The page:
The Edmiston, Flowers, and Kelley families, primarily of Mississippi, Louisiana, and Alabama, are related through the marriages of William Kelley (1844-1897) to Mary Seraphina Flowers Kelley (1844-1937), and their daughter, Olive Kelley Edmiston (1887-1979), to Paul C. Edmiston Sr. (1881-1927). William Kelley was a physician in Tallulah, La., in the 1880s and 1890s. The papers consist primarily of family correspondence and genealogical materials, chiefly from Mississippi and Louisiana, gathered by Edmiston family members. Correspondence chiefly consists of letters between Saraphina Brooks Flowers of Bovina, Miss., and her daughter, Mary Saraphina Flowers Kelley, 1867-1868; letters between William Kelley of Tallulah, La., and his wife, Mary Saraphina Flowers Kelley, 1878-1897; telegrams sent to William Kelley regarding yellow fever cases in Louisiana, 1880s-1890s; and letters between Olive Kelley Edmiston and her mother, Mary Saraphina Flowers Kelley, 1900-1915. Some letters are from girls in school in Mississippi or Louisiana in the mid-19th century and early 20th century; others relate to African Americans in 19th-century Louisiana. Also included is a 1864 letter from Saraphina Brooks Flowers regarding her visit to the Union Army prison in Rock Island, Ill., where her son, a soldier serving with a Mississippi regiment, was a prisoner; an autograph album of William Kelley containing signatures of friends and acquaintances; naval records and other papers of Paul C. Edmiston Jr. serving as a naval radio officer, 1940s-1950s; photographs of various Edmiston and Flowers family members, 1850s-1950s; and a photograph album belonging to Olive Kelley Edmiston, circa 1900-1910, with some images of the 1904 Louisiana Purchase Exposition in Saint Louis, Mo. Genealogical materials include notes, prepared works, and a compact data disc documenting the lineage of the Edmiston, Kelley, and Flowers families.

John Burgwyn MacRae (#478)

John Burgwyn MacRae of Jackson, Northampton County, N.C., son of Episcopal rector Cameron F. MacRae and Julia Burgwyn MacRae, was a lawyer, owner of a large Roanoke River plantation, and diarist. The collection includes MacRae’s nine-volume daily diary, 1883-1916; letterpress copy books, 1886-1896, of MacRae; speeches by MacRae; and miscellaneous volumes and papers. The diary describes day-to-day life and events in Jackson, including including MacRae’s long-term relationship with a local African-American woman, his fishing expeditions, and his work as a steward in the State Penitentiary in Raleigh, N.C. Among others discussed in the diary are various members of the Burgwyn family and Matt Whitaker Ransom (1826-1904). Also included are letters, 1869-1870, from Kate MacRae to her father Cameron MacRae describing her travels in Europe; class notes from the University of North Carolina, 1886; a baseball club treasurer’s book and constitution, 1883; an account book, 1880-1889, containing accounts for meat, corn, cotton, and other goods; and political speeches and addresses given by MacRae at Confederate reunions and Masonic, Episcopal Church, and other organization meetings.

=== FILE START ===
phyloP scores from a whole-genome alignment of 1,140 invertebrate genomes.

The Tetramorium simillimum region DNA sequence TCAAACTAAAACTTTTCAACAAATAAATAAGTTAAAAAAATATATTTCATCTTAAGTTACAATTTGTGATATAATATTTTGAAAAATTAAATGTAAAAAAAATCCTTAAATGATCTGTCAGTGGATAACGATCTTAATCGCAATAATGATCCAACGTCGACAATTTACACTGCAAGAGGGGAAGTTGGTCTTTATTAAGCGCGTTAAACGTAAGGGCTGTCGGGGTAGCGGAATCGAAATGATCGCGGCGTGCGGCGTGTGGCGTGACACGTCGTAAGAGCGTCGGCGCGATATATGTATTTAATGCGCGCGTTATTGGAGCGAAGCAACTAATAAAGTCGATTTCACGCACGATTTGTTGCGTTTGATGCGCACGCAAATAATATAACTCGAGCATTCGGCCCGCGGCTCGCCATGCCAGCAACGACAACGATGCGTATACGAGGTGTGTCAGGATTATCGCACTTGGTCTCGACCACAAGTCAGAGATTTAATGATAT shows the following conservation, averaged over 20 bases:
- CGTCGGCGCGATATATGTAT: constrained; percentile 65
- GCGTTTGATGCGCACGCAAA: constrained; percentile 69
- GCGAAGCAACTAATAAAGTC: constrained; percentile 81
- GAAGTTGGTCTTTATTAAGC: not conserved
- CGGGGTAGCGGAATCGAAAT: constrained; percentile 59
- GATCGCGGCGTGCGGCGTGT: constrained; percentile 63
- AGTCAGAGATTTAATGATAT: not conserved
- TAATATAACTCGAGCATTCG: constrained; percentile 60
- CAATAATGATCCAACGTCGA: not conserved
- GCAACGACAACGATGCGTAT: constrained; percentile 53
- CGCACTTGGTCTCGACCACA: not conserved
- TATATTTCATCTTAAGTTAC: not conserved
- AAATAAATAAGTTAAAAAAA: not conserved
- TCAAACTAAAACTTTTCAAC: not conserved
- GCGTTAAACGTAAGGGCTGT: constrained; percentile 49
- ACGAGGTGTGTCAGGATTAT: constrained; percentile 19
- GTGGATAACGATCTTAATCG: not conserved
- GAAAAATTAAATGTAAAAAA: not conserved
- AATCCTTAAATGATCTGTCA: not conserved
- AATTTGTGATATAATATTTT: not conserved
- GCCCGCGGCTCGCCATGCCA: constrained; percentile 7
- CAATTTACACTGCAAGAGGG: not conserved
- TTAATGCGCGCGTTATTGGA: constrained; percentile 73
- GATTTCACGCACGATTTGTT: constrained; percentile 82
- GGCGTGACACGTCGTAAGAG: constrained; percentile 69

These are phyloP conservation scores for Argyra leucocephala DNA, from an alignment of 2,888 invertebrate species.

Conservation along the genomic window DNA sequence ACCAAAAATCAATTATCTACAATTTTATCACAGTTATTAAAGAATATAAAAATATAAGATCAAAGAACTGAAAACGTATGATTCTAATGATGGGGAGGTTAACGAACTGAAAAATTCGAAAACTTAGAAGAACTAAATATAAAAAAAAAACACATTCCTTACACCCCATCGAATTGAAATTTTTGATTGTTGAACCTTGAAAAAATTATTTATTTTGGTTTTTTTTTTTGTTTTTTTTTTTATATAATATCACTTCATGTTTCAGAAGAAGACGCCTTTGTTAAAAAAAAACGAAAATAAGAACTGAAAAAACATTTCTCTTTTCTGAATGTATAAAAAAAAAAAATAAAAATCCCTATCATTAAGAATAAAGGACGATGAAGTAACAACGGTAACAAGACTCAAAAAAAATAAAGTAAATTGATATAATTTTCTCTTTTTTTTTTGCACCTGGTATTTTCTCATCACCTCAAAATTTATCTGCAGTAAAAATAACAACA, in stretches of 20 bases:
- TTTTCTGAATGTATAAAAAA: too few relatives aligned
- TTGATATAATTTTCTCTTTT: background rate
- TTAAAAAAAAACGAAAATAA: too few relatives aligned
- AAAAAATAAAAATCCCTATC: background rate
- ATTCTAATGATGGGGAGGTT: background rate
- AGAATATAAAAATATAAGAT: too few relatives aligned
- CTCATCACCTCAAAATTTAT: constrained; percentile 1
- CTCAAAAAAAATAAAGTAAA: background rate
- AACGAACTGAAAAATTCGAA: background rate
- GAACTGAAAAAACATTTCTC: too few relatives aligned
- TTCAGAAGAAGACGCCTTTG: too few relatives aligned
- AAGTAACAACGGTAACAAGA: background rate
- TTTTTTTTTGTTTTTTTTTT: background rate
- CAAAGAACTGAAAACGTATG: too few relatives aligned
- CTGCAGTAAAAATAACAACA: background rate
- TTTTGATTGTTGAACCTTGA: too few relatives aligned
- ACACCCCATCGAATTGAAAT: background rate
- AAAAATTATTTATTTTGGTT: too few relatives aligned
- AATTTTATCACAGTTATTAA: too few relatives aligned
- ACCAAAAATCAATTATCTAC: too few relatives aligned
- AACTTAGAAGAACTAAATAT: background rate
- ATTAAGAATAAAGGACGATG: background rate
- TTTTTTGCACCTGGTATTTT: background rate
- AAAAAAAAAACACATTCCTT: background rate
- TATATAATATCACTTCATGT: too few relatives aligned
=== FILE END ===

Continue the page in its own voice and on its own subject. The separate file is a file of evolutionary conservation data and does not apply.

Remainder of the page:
Miscellaneous Papers (#517)

Single or small groupings of items arranged in units by provenance. Included are tax forms, records of accounts, slave lists and bills of sale, land patents, schedules of debt, wills, marriage licenses, naturalization papers, invitations, proclamations, commissions, sermons, speeches, and reminiscences, predominantly from North Carolina, Virginia, and other southern states. There is little correspondence.

Mordecai Family Papers (#847)

Mordecai family of Warrenton and Raleigh, N.C., and Richmond, Va. Prominent family members included Jacob Mordecai (1762-1838); his sons Samuel (1786-1865), Solomon (1792-1869), and George W. (1801-1871); and his daughters Ellen (1790-1884), Emma (1812-1906), and Rachel Mordecai Lazarus (1788-1838). The collection consists of primarily personal letters (bulk 1810-1850) containing detailed information about family, social, and local events in Richmond and Petersburg, Va.; Raleigh, Warrenton, and Wilmington, N.C.; and Mobile, Ala. Subjects include the Mordecai Female Academy at Warrenton, N.C., 1809-1818; correspondence between Rachel Mordecai Lazarus and novelist Maria Edgeworth; activities in Virginia, North Carolina, and New Orleans during the War of 1812; travels of family members; Judaism; Ellen Mordecai’s writing and publishing; and births, deaths, and domestic activities. Emma Mordecai’s journal, 1864-1865, chronicles the fall of Richmond, Va. The Addition of January 2007 includes personal letters between family members; 1816 letters by Maria Edgeworth and Richard Lovell Edgeworth responding to Rachel Mordecai Lazarus’s letter concerning Edgeworth’s literary treatment of Jews; and reminiscences, song lyrics, and fragments. The Addition of September 2007 includes letters written to and by Mordecai family members, 1865 and 1916-1917, and one poem dated 1945.